Pasupathi RT, Rao VT. Fluidized bed processing: A Review. Indian J Res Pharm Biotechnol 2014;2:1360-5.  Back to cited text no. 4
    
5.
Leuenberger H, Lay B, Struder J. New development in the control of a moist agglomeration and pelletization process. STP Pharm Sci 1990;6:303-9.  Back to cited text no. 5
    
6.
Deepthipriya Y, Chowdary AY, Murthy TE, Seshagiri B. Design and evaluation of atomoxetine HCL pellets by MUPS technology. Int J Pharm Pharm Sci 2014;6:110-5.  Back to cited text no. 6
    
7.
Hirapara F, Debnath KS, Saisivam S. Optimization and screening of different film forming polymers and plasticizers in fast dissolving sublingual film. Int J Pharm Pharm Sci 2014;6:41-2.  Back to cited text no. 7
    
8.
Rakesh S, Vinodkumar G. Stabilized Pharmaceutical Composition Containing Rabeprazole Sodium with Improved Bioavailability. Torrent Pharmaceuticals Limited. European Patent, PCT/IN2005/000207; 17 June, 2005.  Back to cited text no. 8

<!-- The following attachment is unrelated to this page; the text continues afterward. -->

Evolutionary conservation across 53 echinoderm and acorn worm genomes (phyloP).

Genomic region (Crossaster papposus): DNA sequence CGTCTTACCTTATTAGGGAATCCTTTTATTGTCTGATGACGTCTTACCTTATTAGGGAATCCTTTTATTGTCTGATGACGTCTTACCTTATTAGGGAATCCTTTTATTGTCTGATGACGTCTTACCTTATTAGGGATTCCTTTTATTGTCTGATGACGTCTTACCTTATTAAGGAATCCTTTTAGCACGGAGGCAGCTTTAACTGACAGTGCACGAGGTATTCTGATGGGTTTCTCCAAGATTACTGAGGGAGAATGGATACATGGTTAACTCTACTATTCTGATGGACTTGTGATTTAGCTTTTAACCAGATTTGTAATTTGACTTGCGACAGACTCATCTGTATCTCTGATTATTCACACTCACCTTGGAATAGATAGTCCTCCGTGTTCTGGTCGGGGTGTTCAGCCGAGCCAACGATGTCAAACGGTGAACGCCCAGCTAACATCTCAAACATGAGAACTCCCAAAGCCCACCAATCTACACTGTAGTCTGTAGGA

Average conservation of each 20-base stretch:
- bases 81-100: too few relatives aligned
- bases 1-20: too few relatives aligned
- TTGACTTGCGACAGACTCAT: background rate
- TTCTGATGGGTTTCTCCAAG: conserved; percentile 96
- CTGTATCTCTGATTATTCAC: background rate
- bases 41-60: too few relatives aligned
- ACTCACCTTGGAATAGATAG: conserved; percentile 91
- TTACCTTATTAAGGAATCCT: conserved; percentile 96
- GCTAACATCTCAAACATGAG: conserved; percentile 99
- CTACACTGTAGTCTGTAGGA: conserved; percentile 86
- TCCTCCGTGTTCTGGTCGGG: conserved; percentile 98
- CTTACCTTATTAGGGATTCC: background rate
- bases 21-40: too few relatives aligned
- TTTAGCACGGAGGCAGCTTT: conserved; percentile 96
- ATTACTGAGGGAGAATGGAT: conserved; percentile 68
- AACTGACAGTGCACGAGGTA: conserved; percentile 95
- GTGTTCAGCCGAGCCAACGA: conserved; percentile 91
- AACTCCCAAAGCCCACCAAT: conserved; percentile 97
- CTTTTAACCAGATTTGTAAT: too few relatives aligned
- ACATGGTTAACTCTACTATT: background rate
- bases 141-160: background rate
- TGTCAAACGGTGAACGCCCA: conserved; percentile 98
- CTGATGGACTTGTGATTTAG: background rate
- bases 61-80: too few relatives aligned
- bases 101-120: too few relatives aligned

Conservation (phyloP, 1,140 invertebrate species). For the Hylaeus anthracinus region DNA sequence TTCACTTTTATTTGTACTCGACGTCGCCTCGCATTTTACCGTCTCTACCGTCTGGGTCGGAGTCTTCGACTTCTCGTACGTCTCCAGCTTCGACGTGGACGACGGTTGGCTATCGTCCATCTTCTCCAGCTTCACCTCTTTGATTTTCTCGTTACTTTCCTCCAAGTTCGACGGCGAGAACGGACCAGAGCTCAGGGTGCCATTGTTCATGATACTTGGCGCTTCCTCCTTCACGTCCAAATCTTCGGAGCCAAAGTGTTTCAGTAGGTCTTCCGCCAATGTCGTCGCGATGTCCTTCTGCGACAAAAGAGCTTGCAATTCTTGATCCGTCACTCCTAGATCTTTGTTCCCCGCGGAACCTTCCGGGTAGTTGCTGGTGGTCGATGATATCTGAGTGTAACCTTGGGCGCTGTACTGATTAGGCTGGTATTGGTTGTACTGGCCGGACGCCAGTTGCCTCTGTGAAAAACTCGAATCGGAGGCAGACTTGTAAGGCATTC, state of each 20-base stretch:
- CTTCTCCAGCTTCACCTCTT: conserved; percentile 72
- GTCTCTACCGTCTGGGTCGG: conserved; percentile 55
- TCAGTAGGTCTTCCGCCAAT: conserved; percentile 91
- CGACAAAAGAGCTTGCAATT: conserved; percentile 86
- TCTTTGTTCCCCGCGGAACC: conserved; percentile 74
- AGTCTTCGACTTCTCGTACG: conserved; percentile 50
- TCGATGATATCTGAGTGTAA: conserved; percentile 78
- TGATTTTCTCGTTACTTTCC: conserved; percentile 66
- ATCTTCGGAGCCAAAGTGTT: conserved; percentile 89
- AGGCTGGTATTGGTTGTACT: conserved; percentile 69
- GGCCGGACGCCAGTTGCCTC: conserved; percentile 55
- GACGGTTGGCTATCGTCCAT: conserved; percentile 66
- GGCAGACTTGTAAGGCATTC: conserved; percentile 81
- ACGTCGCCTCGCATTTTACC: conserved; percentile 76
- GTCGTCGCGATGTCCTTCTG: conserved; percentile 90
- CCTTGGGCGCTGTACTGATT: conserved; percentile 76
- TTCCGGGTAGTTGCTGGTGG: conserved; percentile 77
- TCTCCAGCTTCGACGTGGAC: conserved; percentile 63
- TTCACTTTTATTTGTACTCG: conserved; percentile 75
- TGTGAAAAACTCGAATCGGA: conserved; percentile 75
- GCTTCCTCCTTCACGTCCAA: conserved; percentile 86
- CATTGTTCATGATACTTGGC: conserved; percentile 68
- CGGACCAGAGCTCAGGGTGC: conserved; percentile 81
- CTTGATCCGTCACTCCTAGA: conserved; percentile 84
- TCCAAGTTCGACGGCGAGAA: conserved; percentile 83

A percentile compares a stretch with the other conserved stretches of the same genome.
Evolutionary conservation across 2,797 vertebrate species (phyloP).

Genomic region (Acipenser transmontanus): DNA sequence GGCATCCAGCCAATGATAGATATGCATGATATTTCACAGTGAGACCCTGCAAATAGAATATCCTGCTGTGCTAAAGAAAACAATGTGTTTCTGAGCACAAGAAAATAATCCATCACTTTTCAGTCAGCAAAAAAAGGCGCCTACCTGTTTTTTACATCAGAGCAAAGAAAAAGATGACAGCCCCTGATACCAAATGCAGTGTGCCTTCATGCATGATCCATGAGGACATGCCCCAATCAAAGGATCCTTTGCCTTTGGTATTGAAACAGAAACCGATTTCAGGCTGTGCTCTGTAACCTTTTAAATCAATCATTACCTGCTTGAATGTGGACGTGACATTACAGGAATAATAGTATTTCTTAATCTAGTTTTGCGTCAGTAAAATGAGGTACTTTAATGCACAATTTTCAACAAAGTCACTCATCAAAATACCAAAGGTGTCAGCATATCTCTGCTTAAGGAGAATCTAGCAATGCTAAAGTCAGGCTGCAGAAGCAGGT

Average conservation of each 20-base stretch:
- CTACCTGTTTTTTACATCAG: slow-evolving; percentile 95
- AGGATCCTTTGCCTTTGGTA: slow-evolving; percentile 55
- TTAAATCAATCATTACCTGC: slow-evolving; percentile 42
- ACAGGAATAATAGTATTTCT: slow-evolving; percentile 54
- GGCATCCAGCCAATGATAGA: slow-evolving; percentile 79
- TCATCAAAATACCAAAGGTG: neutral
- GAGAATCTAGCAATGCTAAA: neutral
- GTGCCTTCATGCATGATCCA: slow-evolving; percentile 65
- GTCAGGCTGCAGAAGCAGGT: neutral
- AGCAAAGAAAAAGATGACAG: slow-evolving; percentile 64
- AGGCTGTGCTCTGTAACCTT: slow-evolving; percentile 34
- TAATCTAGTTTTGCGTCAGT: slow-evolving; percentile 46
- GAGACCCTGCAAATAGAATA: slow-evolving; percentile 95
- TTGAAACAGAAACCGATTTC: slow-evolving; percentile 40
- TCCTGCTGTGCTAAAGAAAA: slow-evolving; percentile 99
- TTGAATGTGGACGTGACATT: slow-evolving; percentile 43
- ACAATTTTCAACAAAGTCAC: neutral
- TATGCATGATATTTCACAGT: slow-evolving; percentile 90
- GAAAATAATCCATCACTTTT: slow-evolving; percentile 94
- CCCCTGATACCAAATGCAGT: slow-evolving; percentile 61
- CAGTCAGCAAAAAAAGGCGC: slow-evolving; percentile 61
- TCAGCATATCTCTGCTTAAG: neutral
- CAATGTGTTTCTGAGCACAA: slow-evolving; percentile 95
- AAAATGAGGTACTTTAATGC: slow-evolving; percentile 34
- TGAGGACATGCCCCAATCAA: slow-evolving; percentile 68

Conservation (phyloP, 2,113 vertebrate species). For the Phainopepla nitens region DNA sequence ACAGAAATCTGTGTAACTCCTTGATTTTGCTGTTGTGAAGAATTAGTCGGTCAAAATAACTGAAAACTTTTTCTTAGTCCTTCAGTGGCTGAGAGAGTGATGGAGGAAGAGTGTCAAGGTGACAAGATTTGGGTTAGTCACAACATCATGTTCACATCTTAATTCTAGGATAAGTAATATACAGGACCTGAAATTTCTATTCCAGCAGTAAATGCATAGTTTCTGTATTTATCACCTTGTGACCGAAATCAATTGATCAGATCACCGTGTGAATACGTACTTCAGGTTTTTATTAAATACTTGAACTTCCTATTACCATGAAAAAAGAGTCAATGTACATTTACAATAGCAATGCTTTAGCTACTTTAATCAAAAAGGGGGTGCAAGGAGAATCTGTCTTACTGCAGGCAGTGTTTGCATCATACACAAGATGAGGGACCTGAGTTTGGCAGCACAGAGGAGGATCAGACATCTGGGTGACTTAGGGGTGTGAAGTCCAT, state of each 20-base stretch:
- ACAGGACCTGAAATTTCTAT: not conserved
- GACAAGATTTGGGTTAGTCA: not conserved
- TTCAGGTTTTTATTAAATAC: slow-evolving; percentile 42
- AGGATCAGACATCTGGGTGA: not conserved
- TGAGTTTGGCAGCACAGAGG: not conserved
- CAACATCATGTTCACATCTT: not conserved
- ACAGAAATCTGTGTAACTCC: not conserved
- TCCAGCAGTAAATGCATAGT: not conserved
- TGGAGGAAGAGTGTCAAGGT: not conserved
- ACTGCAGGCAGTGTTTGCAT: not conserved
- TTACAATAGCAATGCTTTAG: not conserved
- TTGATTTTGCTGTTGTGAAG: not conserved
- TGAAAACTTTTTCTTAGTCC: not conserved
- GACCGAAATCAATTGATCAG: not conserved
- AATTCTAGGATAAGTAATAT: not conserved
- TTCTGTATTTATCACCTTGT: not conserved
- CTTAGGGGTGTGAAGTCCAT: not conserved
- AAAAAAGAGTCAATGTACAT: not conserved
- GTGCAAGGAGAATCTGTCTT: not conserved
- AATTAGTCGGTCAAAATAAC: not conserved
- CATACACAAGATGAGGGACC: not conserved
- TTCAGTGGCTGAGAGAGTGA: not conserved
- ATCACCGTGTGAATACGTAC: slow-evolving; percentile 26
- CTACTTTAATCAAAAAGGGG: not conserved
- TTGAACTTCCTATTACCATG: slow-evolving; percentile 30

9.
Senthilkumar KL, Muthukumaran M, Chenchuratnam B. Formulation and evaluation of rabeprazole sodium enteric coated pellets. Int J Adv Phar Biol Chem 2012;1:7-14.  Back to cited text no. 9
    
10.
Lachman L, Libermann HA, Kanig J. Theory and Practice of Industrial Pharmacy. 4th ed. New Delhi: CBS Publishers and Distributors; 2013.  Back to cited text no. 10
    
11.
Shanbhag PP, Bhalerao SS. Development and evaluation of reconstitutable systems of cephalexin. Int J PharmaTech Res 2010;2:502-6.  Back to cited text no. 11
    
12.
Available from: http://www.accessdata.fda.gov/scripts/cder/dissolution/dsp_SearchResults.cfm. [Last accessed on 2016 Jan 21].  Back to cited text no. 12
    
13.
Petchimuthu S, Narayana N, Subashini U. Formulation and characterization of lansoprazole DR pellets by fluid bed coating technique. Int J Biol Pharm Res 2013;4:977-86.  Back to cited text no. 13
    


    Figures

  [Figure 1], [Figure 2], [Figure 3], [Figure 4]
 
 
    Tables

  [Table 1], [Table 2], [Table 3], [Table 4], [Table 5], [Table 6], [Table 7], [Table 8], [Table 9], [Table 10], [Table 11], [Table 12], [Table 13]